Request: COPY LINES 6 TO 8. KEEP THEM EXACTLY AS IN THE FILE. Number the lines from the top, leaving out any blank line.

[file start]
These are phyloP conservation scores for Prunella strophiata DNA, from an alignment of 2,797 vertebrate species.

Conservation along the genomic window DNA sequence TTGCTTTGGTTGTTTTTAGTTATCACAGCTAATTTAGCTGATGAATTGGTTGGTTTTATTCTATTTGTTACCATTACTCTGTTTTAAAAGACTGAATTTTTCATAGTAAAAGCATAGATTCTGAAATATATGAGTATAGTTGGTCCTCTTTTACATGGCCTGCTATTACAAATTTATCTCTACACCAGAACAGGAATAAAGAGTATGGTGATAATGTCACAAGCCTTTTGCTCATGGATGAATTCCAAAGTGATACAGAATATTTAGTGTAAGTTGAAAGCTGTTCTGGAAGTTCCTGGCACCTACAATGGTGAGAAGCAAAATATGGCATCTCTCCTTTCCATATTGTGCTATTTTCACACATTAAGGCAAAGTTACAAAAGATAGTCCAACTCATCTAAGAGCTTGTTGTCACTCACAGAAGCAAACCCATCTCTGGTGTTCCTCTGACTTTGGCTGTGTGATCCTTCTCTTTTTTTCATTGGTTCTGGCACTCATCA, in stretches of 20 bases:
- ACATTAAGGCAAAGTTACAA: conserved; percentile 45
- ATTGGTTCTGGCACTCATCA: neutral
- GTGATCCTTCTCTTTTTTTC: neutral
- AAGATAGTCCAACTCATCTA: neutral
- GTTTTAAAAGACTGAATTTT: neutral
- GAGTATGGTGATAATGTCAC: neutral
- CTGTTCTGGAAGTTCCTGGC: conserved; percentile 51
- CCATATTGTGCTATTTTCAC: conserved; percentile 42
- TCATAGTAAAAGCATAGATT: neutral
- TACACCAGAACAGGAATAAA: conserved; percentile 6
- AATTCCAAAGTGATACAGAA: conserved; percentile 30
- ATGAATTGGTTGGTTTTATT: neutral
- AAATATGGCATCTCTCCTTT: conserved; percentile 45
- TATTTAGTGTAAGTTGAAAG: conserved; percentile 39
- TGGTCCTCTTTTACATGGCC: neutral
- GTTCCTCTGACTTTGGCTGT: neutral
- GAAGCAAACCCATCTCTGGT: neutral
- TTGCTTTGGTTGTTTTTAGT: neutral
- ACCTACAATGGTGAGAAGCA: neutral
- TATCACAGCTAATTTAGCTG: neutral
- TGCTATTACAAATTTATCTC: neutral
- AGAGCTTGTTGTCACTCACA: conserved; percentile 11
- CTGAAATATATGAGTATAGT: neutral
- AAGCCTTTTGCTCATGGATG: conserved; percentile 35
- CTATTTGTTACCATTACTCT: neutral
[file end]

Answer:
- AAGATAGTCCAACTCATCTA: neutral
- GTTTTAAAAGACTGAATTTT: neutral
- GAGTATGGTGATAATGTCAC: neutral